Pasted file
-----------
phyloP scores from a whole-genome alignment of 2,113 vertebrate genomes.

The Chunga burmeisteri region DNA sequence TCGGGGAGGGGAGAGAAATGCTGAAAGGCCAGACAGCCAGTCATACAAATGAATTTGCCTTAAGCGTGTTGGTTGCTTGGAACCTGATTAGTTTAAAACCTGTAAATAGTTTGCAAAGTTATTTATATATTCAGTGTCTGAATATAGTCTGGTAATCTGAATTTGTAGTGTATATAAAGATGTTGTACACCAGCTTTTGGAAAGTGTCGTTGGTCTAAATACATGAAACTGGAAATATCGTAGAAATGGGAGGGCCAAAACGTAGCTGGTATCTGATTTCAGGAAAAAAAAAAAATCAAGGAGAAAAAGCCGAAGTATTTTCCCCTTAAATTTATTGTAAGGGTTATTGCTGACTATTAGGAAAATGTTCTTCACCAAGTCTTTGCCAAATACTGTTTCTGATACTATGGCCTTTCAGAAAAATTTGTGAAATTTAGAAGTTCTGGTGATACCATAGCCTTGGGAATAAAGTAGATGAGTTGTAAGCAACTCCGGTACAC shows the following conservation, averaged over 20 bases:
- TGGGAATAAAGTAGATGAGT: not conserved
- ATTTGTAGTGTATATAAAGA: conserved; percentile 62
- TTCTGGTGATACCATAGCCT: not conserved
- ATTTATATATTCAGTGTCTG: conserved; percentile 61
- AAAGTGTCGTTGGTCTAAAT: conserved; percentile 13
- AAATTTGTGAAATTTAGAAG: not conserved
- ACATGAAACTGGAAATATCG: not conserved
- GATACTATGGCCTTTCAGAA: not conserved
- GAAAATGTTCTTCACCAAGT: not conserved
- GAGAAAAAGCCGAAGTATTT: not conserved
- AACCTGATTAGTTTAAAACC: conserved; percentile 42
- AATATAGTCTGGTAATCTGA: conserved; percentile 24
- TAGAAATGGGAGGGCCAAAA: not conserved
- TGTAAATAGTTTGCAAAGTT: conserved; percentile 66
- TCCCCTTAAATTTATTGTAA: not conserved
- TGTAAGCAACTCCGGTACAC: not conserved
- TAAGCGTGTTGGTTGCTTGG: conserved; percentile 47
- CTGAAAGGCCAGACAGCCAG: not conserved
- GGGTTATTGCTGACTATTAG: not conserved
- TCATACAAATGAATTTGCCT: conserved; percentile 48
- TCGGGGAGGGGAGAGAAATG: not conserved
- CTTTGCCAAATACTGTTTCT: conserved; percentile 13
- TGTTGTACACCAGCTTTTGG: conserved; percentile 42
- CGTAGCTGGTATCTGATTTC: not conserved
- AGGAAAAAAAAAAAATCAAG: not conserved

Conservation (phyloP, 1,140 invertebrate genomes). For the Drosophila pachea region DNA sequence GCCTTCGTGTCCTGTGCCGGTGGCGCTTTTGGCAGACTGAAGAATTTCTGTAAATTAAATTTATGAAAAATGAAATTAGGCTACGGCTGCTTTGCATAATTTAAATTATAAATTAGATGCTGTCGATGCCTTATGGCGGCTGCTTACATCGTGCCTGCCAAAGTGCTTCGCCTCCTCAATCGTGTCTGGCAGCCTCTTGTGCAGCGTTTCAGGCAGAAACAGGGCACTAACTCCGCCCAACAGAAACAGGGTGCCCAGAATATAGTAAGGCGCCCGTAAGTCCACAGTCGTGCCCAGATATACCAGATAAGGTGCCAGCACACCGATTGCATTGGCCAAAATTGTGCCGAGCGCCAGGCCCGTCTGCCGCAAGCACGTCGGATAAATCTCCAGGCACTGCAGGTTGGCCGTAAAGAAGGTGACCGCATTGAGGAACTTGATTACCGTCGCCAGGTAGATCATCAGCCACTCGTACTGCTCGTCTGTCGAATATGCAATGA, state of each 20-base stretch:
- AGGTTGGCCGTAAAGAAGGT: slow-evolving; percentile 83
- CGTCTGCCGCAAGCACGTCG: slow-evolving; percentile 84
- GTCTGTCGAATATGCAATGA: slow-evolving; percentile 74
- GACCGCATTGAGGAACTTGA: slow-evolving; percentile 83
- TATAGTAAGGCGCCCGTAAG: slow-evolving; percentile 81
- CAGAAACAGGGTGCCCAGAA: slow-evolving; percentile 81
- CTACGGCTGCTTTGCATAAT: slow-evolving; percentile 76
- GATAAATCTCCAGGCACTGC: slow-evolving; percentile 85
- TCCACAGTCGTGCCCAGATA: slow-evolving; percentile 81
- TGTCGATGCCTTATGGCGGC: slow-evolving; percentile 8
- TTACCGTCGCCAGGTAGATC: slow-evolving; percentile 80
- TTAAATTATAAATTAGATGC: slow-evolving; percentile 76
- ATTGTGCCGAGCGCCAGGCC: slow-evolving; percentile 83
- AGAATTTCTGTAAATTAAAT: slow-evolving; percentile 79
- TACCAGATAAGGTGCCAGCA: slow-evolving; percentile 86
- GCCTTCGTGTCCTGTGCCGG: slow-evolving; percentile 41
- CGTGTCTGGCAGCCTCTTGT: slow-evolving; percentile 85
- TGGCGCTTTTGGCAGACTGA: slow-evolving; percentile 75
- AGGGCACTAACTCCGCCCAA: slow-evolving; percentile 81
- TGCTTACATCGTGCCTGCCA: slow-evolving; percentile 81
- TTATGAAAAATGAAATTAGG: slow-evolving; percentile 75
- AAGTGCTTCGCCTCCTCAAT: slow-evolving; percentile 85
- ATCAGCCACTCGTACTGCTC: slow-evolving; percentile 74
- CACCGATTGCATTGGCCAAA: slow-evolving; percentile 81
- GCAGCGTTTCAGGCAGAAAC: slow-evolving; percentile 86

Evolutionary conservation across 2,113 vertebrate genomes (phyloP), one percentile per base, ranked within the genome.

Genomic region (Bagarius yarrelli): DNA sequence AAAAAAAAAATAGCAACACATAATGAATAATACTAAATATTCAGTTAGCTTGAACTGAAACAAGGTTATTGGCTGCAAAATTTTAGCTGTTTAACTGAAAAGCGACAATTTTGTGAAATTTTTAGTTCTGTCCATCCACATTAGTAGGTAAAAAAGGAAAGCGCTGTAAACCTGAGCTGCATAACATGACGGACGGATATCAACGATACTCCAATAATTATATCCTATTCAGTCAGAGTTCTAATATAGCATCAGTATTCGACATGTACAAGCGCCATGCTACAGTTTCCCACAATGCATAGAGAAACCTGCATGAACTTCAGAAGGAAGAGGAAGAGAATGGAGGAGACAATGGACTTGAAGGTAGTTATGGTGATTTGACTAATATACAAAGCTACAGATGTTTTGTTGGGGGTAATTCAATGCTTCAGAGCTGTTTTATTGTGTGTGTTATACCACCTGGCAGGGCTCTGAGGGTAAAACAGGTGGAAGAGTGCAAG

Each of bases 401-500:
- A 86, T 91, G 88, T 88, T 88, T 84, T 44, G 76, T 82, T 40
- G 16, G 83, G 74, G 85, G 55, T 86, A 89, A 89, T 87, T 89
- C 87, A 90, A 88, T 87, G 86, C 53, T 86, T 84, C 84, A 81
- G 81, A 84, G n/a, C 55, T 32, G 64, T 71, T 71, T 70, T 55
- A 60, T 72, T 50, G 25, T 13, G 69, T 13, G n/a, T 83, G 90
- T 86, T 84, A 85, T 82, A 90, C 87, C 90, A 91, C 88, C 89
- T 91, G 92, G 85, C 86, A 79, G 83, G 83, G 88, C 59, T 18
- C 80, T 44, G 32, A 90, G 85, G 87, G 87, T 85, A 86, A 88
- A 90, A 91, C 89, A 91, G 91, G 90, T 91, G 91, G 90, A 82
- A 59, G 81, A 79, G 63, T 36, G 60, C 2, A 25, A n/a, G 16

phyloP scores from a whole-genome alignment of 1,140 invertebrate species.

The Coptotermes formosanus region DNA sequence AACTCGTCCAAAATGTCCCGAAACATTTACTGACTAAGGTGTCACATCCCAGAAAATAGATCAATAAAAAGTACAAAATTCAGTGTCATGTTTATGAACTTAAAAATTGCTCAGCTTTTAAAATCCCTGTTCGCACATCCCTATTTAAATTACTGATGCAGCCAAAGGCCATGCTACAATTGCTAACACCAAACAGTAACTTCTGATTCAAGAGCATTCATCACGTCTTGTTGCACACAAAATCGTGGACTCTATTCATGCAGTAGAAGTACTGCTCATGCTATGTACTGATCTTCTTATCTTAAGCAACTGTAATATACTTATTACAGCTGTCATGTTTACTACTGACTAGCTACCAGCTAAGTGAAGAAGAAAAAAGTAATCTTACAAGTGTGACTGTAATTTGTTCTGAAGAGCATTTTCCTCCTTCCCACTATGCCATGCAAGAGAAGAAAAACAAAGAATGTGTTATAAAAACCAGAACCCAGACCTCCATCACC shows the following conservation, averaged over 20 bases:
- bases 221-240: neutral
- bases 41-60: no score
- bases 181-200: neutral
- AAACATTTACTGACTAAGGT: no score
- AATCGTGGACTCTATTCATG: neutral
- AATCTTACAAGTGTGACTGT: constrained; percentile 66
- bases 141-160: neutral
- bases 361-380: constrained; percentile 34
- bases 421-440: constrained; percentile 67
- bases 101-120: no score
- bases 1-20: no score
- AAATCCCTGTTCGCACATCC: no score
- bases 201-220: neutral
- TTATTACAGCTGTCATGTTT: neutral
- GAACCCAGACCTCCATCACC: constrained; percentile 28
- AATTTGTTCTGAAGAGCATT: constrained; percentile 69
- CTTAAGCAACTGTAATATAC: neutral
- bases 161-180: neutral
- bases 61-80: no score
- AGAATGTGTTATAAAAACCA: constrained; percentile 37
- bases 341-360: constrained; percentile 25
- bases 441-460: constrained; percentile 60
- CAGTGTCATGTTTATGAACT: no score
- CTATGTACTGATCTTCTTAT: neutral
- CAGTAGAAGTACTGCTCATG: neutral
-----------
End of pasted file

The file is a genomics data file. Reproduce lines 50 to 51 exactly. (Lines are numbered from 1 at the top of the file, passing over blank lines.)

- AAGTGCTTCGCCTCCTCAAT: slow-evolving; percentile 85
- ATCAGCCACTCGTACTGCTC: slow-evolving; percentile 74